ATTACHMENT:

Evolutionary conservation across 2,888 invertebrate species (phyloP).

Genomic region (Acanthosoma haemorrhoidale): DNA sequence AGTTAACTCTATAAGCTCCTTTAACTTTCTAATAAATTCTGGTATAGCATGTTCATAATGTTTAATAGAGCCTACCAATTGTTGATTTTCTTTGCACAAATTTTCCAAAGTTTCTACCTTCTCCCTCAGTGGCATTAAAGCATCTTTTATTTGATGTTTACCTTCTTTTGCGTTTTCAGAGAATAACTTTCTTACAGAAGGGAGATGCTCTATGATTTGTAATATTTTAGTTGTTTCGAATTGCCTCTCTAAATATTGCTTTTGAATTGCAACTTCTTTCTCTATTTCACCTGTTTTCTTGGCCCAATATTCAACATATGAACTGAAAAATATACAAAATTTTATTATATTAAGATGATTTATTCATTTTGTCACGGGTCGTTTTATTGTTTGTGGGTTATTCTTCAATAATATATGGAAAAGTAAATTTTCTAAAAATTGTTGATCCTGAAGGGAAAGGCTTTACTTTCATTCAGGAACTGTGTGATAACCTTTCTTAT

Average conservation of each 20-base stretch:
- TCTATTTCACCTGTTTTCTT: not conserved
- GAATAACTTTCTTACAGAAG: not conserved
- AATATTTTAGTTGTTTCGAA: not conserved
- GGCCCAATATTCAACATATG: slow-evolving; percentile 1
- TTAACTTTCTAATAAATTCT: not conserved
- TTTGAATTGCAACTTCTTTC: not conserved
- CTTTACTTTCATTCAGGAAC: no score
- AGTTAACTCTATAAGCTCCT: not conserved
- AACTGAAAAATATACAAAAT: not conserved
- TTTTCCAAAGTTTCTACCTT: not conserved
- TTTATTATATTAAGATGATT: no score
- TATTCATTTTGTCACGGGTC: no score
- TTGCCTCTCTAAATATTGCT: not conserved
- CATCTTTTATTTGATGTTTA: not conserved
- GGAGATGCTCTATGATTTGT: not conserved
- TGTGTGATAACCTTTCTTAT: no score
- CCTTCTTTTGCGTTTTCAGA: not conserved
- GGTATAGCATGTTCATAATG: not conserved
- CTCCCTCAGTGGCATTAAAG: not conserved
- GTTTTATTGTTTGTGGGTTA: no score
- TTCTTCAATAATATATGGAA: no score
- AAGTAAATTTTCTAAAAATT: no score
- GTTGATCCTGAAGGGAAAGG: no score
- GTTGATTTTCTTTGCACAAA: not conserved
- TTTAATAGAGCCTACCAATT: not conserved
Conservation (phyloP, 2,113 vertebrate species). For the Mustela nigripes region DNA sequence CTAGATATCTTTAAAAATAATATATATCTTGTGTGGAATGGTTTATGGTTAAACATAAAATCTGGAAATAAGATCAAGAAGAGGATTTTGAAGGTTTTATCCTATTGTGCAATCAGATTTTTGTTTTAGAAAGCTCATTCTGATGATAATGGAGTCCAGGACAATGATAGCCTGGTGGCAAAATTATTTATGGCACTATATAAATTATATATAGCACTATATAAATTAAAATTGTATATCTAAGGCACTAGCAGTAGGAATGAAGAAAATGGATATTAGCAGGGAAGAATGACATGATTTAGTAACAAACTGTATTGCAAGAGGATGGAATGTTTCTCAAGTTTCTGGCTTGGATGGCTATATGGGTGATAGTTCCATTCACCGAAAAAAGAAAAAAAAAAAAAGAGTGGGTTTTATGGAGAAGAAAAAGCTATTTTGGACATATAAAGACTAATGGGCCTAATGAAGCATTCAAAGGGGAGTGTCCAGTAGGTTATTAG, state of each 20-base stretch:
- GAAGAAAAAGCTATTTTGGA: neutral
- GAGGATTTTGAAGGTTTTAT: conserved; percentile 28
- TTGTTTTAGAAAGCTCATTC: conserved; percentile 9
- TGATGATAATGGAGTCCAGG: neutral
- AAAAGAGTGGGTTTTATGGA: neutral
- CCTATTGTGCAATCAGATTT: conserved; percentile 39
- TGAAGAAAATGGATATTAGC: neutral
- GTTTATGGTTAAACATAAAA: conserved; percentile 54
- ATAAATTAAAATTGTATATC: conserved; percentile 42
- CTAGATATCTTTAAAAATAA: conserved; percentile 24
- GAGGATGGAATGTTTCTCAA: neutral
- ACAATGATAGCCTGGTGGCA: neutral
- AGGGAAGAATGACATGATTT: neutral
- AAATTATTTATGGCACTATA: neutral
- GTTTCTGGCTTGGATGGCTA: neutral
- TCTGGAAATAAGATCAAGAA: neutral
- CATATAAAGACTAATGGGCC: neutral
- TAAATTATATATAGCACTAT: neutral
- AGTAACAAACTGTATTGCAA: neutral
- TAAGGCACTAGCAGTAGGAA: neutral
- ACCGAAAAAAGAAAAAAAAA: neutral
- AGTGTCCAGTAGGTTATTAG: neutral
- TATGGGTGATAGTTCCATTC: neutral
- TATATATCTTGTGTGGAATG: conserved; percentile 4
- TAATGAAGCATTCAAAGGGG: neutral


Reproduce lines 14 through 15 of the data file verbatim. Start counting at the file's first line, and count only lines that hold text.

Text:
- TTTATTATATTAAGATGATT: no score
- TATTCATTTTGTCACGGGTC: no score